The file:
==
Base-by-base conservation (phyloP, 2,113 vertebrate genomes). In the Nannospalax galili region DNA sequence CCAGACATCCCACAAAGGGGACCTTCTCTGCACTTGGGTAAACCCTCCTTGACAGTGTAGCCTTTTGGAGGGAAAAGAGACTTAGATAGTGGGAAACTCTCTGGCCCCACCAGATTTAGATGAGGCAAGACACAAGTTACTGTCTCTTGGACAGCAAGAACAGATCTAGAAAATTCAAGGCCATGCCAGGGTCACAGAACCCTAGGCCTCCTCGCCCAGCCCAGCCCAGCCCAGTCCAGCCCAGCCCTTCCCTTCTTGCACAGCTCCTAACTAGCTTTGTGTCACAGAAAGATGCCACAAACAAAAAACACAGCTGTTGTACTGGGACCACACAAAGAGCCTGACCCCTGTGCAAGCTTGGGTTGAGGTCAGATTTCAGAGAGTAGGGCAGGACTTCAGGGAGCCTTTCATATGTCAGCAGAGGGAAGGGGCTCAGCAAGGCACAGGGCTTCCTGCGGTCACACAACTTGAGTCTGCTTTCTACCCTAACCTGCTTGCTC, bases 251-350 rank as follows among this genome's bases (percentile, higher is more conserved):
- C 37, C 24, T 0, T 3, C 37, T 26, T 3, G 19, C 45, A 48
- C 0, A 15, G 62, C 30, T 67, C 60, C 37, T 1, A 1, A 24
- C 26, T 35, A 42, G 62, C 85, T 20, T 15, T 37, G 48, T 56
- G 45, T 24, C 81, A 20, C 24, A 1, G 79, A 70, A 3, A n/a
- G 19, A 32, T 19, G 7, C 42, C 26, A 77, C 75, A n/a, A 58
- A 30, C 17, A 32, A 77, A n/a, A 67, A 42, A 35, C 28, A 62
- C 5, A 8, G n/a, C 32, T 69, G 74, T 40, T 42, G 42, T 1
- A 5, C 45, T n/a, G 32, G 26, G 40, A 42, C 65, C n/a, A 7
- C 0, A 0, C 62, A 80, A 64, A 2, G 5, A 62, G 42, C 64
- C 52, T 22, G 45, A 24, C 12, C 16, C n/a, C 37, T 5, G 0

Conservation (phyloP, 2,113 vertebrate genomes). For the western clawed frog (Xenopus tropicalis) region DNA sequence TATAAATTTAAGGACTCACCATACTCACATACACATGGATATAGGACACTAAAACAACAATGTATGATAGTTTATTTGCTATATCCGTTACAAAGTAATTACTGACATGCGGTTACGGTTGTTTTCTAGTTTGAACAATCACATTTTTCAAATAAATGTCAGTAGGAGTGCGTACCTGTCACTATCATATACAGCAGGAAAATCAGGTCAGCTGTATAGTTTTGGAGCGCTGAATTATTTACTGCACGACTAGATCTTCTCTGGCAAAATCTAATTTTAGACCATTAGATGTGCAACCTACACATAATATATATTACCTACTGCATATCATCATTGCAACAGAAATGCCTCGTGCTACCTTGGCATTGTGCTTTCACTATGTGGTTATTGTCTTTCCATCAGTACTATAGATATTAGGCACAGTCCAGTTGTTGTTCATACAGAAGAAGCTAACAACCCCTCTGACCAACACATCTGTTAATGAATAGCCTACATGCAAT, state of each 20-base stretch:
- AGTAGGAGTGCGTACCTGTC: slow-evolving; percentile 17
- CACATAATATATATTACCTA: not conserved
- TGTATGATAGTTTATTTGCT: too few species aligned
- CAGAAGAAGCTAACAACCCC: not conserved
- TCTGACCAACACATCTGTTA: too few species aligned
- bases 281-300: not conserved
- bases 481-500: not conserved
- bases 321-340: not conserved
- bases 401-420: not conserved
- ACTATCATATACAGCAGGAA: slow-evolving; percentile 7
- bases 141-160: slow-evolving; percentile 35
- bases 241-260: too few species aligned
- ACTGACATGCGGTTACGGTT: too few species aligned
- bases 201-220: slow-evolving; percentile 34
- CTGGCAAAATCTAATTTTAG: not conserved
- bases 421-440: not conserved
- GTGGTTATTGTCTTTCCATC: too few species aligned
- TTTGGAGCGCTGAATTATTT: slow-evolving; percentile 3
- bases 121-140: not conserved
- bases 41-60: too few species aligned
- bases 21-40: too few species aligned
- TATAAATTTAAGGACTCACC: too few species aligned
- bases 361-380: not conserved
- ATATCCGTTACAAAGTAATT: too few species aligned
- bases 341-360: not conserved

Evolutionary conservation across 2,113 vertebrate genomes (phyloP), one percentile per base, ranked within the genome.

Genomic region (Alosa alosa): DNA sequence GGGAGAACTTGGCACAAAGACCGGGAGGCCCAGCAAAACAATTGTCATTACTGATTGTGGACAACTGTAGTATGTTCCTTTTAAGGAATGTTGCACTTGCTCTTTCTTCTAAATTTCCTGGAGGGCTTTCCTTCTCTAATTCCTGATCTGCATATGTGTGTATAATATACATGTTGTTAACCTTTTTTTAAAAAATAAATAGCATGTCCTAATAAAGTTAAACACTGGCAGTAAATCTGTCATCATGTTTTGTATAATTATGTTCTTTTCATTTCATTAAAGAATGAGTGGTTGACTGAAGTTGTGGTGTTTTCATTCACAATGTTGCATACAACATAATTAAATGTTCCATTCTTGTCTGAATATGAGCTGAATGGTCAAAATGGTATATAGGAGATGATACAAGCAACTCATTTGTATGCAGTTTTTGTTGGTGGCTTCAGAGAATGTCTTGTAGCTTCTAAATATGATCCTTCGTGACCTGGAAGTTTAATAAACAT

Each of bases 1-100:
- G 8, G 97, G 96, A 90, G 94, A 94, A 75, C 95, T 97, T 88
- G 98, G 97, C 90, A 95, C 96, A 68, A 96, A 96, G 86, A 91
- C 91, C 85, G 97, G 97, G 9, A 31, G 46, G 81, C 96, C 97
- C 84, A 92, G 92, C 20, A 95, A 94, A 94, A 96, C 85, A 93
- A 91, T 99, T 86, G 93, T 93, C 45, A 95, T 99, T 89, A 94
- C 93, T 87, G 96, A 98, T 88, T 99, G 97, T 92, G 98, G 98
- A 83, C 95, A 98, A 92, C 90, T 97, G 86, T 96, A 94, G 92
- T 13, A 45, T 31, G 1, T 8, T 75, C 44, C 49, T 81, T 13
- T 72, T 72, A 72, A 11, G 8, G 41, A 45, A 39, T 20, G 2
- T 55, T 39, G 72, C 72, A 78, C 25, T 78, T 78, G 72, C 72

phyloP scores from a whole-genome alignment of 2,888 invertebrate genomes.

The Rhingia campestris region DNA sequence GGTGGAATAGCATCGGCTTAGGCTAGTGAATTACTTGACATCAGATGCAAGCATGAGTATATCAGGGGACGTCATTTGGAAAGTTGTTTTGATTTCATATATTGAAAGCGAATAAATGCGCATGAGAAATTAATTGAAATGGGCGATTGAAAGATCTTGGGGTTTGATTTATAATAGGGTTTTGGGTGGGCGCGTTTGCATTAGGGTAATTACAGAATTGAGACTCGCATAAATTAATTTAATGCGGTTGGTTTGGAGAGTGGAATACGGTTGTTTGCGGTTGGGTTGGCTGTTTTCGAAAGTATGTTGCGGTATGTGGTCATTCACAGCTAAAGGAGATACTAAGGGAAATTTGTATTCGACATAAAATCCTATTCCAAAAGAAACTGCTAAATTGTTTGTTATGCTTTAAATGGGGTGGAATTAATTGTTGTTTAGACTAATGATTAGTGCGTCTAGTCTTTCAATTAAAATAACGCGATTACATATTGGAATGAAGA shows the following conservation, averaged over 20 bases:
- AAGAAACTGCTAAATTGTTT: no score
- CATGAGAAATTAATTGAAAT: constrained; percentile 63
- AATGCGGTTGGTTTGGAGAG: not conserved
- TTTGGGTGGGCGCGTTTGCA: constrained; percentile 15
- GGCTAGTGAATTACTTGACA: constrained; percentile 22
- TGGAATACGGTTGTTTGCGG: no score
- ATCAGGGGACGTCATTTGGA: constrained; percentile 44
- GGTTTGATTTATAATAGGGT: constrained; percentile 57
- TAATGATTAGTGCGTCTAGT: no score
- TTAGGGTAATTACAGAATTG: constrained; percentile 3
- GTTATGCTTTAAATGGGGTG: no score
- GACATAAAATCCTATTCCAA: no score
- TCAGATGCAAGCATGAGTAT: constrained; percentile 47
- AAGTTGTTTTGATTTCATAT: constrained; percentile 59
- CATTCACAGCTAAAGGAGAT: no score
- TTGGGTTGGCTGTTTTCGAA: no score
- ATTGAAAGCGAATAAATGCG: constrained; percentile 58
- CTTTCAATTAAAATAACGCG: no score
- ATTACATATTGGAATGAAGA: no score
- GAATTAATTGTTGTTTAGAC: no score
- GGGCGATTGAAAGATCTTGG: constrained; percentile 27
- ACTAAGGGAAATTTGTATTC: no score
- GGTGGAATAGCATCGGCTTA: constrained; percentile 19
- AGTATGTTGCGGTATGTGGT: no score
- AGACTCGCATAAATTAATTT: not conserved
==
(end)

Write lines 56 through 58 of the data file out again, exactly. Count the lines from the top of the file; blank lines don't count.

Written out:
- TTTGGGTGGGCGCGTTTGCA: constrained; percentile 15
- GGCTAGTGAATTACTTGACA: constrained; percentile 22
- TGGAATACGGTTGTTTGCGG: no score